Saturday, 23 July 2016

Banishing the If-Only's - Racing Without Regrets

Four weeks after finishing the Freedom Challenge Race Across South Africa I sit at home and watch the sun sink below the horizon. It's the end of another day and I am settling into the evening routine of winding down, making dinner and heading to bed. The sun will rise in the morning and I will go through my usual morning drill. This is the normal pattern of life where our activities are bracketed and divided by the rising and setting of the sun.

As I look back a month to the race I am amazed at how the distinction of day and night was blurred. The only real difference was the temperature - the days were cool and the nights were cold. Beyond that, day and night didn't dictate my activity. I had purpose - to move down the trail in as few days as possible. If that meant climbing under a blanket at 2pm and waking up after sunset and hopping on my bike then that's what happened.

Over the years, having returned home after an event, I find myself reflecting on my race performance pondering how the outcome could have been different if I had made better decisions at key moments. In the comfort of home it's easy to pinpoint strategic errors, wasted time, and moments where I stopped for the day instead of pushing on. None of these things mean that the race was a flop, far from it. In 2011 I pulled out of RASA on day two. On the surface it looked like failure. In practice, it was anything but that. I had achieved enough in those two days to convince myself that, with a little extra conditioning, I could mix it up with the so-called racing snakes.

Since 2011 I have had a different mental approach to racing along the Freedom Trail. I have adopted a trail mantra that plays through my mind when I face a decision that could have a material effect on my progress; "Will this decision survive post-race scrutiny?" Over the last ten years of traipsing down the Trail I have had many moments that I subsequently labelled as soft in the unemotional surrounds of home.

Since, and including, 2011 I have made a point of deliberately banking the reasons for decisions taken while racing. They include details such as weather conditions and physical and mental state. That has made it a lot easier to deal with hiccups.

The soft choices do have one important consequence - you start thinking about the possible outcome if only you had made the tougher choice. For some of us the question arises, "How fast can I actually go?" This was certainly front of mind for me this year when I entered the race.

So how has this year's race stacked up in post-race analysis? There were a few blunders. For most I didn't have to wait for post-race analysis to identify them. I knew at the time, or soon after, that I could have made a better decision. Having said that, I don't believe the mistakes had a material effect on the race outcome. I simply wasted a few minutes here and there. You could argue that the wasted time could have been converted into sleep except that the cough I developed put paid to restorative sleep - I would have just spent more time coughing instead of sleeping.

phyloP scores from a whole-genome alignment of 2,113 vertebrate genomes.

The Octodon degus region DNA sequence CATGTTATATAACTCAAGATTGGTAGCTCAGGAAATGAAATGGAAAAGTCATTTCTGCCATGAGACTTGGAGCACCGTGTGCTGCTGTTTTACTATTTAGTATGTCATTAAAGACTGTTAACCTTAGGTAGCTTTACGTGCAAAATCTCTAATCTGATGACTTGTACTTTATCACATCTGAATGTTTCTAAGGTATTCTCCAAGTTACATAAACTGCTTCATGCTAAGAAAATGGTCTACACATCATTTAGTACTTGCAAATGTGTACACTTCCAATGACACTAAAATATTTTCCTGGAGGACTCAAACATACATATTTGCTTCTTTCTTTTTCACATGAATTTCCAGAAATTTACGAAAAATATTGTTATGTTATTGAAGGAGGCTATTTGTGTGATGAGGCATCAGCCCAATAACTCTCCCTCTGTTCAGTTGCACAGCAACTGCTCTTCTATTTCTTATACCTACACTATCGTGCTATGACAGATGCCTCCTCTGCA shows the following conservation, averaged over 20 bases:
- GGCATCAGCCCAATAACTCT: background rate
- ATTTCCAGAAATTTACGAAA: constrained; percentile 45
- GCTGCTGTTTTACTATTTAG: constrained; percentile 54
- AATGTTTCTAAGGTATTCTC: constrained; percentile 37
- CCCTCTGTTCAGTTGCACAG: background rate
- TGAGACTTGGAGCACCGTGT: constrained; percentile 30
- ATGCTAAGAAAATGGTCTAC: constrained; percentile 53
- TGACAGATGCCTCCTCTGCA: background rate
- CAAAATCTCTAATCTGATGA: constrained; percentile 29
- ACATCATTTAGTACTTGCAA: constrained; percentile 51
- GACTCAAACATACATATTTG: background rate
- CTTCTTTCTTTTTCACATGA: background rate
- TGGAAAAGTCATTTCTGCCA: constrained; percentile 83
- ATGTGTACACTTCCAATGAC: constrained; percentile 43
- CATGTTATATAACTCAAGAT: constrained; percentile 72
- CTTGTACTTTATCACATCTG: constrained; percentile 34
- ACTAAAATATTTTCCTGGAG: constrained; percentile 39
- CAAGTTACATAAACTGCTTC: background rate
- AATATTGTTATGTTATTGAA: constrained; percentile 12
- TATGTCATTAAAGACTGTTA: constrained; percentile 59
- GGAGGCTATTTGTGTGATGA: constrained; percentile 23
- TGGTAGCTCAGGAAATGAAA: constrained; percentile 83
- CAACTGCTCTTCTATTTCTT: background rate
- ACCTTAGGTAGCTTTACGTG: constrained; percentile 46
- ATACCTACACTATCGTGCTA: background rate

There were times when it would have been easy to take a softer option rather than step out the door into a cold dark night. In those moments when I caught myself staring longingly at a comfortable bed or cozy fire place I ran the mantra through my head - Will this decision survive post-race scrutiny? The thought of having to try justify a soft option without a compelling reason had me back on my bike and pedalling.

Those who followed my race will know that it wasn't all plain sailing. The middle part of my race was scruffy as I battled with a chest infection that left me trickling down the trail for a couple of days. Did it have an effect on the final result? Without doubt. Could I have made different decisions to get to to the finish faster? I'm not sure I could have. I am satisfied that at the very least I kept moving, albeit at snail pace.

That introduces a What-if. What if I didn't get sick? Could I have gone faster? I'll deal with that in the next post.


  1. Nicely written Mike. So some of us are not alone in this thought process. After 2014 failure, looking back, my approach became very conservative, and played it safe (maybe too safe) mentality (even though I had one very bad patch) and physically, I wanted to make sure I finished this one. In hindsight now, I could have gone faster but now I know! So! if the opportunity presented itself, and I found myself back on the trail I would probably go out to prove that point to myself...Thanks for the post.

  2. Nice read Mike, so nice to see you are human to, like us mere mortals.